All potential investors want to know where your business is headed and how their investment is going to help you get there. That’s why it’s important to present a set of attractive and realistic financial projections when raising capital.

When creating financial projections, approach it like you are telling a growth story about your business. Then back up the story by showing numbers and analysis through your financial statements. The individual income, expense and investment components come together through financial statements and metrics to illustrate where you’re going and what it will take to get there.

As a starting point to build your projections, use your historical data as a baseline. Typically, investors would like to see two to three years of historical financials to set the stage, but, if you have a shorter operating history, use everything you’ve got. Historical financials are important because they convey what you have accomplished thus far and set a foundation for the scale and efficiencies you will reach in the future. Additionally, if you have a multi-year track record, historical financials can inform how you manage your business and prior investments internally as well as the external market appetite.

With historical financials in hand, you can begin telling your growth story through revenue on the P&L. By building up from your most basic elements—units sold and pricing by channel—you can derive gross revenues. A deep understanding of unit economics is key to be able to plan for the future.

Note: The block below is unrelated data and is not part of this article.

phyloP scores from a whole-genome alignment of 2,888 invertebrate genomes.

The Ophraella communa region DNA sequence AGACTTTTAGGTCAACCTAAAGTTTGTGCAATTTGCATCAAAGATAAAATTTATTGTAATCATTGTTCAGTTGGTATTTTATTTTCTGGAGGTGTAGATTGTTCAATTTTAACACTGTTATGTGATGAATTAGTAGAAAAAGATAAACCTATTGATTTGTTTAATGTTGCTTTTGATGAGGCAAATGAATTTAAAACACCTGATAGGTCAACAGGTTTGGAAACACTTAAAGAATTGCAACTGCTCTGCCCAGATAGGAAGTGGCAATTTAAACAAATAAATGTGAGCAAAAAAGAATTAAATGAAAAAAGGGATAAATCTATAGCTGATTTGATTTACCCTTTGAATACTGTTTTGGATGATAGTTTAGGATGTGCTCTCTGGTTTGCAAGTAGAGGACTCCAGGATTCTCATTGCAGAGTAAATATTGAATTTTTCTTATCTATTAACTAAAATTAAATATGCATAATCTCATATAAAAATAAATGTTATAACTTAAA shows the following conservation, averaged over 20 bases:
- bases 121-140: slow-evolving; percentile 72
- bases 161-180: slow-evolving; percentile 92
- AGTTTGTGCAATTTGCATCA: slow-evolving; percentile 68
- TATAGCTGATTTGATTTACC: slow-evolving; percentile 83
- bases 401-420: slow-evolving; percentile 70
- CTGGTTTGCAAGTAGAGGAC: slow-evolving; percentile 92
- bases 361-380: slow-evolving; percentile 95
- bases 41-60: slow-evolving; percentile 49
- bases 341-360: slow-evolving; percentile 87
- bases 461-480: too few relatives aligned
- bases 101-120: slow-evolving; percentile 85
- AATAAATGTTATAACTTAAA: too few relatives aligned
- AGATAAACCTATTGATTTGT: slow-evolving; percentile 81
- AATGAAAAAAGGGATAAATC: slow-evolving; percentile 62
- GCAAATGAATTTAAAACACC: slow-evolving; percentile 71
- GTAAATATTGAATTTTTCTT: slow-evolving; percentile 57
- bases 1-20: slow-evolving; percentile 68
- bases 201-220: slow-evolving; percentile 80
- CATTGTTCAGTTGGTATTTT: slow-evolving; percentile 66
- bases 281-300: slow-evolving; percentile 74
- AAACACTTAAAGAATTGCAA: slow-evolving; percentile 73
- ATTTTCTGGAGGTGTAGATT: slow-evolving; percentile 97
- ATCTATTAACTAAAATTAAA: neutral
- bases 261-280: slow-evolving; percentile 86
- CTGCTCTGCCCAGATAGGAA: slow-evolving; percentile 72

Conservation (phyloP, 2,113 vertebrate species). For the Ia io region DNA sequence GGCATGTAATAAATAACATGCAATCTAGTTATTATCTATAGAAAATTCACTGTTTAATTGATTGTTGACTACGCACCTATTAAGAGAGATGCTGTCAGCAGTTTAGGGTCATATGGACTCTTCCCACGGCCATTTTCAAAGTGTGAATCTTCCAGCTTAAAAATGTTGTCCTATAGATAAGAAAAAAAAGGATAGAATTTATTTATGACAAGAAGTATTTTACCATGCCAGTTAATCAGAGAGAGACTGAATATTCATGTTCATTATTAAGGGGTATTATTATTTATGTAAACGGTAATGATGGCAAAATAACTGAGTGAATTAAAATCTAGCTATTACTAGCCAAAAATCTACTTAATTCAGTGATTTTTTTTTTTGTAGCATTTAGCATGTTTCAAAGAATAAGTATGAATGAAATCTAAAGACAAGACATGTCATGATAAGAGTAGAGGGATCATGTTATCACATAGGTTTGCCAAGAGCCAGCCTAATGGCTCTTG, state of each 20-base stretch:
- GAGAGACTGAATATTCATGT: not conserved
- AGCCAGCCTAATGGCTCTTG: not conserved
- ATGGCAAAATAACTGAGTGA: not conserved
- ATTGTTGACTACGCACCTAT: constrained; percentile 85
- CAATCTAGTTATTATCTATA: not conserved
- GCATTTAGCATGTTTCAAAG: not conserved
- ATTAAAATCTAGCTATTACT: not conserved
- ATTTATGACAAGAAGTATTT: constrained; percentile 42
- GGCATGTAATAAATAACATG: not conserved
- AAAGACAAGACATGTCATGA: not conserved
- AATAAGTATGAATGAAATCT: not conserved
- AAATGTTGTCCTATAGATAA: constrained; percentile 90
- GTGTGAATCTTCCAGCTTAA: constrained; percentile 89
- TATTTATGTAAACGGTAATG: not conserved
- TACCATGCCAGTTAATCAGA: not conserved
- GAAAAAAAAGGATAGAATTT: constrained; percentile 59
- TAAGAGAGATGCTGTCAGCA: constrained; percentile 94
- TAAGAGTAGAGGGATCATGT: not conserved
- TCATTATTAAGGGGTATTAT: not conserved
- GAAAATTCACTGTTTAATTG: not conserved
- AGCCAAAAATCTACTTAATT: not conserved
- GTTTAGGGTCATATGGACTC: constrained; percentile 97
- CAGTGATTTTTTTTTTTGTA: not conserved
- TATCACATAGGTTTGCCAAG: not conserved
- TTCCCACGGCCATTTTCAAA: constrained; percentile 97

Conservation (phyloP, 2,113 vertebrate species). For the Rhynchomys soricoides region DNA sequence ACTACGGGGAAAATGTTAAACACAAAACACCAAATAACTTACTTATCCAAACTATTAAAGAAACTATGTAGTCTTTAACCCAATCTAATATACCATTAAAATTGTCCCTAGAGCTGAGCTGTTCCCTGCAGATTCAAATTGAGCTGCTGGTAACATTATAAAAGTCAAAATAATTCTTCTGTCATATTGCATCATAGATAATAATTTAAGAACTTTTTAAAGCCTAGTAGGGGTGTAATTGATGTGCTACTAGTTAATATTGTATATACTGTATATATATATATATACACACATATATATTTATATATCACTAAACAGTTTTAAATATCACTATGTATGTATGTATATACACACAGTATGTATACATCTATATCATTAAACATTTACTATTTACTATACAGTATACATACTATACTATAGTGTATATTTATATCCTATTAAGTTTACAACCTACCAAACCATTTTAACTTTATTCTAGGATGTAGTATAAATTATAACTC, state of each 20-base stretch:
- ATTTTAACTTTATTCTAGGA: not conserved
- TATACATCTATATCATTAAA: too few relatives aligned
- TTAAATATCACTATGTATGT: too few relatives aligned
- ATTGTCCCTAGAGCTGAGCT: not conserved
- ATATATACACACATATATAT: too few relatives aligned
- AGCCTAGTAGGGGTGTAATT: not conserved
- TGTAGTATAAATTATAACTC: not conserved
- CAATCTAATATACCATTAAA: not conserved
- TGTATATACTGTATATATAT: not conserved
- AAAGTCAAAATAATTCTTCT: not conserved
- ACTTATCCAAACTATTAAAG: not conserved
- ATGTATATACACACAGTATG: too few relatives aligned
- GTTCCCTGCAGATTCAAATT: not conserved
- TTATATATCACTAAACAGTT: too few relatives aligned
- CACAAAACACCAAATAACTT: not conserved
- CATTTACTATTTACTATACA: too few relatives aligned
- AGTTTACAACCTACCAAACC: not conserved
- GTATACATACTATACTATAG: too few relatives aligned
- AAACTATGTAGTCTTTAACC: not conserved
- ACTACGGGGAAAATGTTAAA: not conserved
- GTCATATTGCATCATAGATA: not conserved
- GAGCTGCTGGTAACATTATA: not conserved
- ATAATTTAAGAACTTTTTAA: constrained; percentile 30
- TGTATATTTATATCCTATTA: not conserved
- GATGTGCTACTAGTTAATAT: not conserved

The next layer down on the P&L will show all the associated expenses to achieve your revenue growth. Is your gross margin increasing over time? Are your incremental expenses decreasing with scale? Is your net margin increasing to align with mature comparable companies in your industry? If your revenue is projected to triple year-over-year while your fixed costs double, you can begin demonstrating a path to profitability. Top line growth is always attractive, but without gaining efficiencies down the P&L, a business cannot be sustainable over the long run.

 

Financing for key investments

Now you’ve set the stage by creating an attractive growth story on your P&L, but you still have work to do! The next step is to connect the dots through your balance sheet to determine both what investment you need to make to achieve your growth targets as well as how you will obtain those investments. Will you need to expand your sales team, grow your back office staff or hire additional key executives? Will you need to invest in infrastructure, fixed assets or significant amounts of inventory? These questions will help you determine the investments that need to be made to fuel your growth.

Assessing the required investment capital will also guide you towards the optimal type of capital to raise. Will you need to secure additional equity? Can you obtain debt financing? Or will you need a bit of both to maintain a strong balance sheet? No matter what your answer is, plugging in these proposed investments is a key part of your projections so an investor can understand the commitment needed to catalyze growth.

It goes without saying that you also need show a judicial cash management approach—as they say, “treat every dollar as if it were your last.” This can be illustrated in your projections by showing a responsible cash burn and controlled spending.

Finally, remember that all investors are going to discount your projections. Of course, being too aggressive with your numbers could potentially jeopardize your credibility with investors so a combination of aggressive and realistic is the way to go. Show that your business has significant potential to scale and generate attractive profits, and do so in a manner grounded on realistic fundamentals. Start with a realistic base case and include an upside case as well showing the potential if all the stars align.

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